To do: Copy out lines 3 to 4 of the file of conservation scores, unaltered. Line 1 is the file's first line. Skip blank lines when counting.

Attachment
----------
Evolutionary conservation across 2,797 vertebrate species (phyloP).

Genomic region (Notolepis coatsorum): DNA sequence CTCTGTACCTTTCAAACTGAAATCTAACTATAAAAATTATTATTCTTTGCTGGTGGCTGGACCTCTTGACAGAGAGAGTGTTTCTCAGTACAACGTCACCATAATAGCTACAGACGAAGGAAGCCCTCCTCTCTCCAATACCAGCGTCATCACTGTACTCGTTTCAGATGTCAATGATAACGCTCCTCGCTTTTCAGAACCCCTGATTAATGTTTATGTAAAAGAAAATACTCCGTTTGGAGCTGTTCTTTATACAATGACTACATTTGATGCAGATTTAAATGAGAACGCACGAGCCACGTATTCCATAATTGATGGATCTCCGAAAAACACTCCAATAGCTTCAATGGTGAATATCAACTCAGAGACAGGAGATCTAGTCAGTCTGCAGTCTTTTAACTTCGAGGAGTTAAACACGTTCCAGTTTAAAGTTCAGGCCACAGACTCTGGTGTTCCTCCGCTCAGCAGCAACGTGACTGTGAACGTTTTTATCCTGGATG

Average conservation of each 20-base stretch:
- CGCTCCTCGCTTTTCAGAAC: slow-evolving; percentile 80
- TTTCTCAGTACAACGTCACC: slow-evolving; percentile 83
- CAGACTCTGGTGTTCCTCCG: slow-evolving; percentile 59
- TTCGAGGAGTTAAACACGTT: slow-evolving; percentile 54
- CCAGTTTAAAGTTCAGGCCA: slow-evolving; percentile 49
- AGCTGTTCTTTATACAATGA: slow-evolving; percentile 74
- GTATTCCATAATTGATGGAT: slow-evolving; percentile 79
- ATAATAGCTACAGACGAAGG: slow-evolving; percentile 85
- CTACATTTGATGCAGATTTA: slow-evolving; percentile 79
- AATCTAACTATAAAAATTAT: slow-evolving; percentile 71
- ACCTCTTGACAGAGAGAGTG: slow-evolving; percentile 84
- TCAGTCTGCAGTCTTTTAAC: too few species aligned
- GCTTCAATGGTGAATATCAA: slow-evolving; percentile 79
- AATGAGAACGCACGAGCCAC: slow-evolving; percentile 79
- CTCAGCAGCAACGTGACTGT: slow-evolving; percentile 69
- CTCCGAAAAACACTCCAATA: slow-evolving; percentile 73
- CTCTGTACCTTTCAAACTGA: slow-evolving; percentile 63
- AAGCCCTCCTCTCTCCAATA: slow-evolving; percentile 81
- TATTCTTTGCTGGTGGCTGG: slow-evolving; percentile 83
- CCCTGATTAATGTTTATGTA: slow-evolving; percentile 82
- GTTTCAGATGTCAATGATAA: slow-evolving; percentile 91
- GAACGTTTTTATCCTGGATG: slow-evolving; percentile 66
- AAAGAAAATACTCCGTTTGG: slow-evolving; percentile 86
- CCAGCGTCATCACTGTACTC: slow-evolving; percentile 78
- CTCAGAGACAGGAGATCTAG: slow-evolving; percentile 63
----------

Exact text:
Average conservation of each 20-base stretch:
- CGCTCCTCGCTTTTCAGAAC: slow-evolving; percentile 80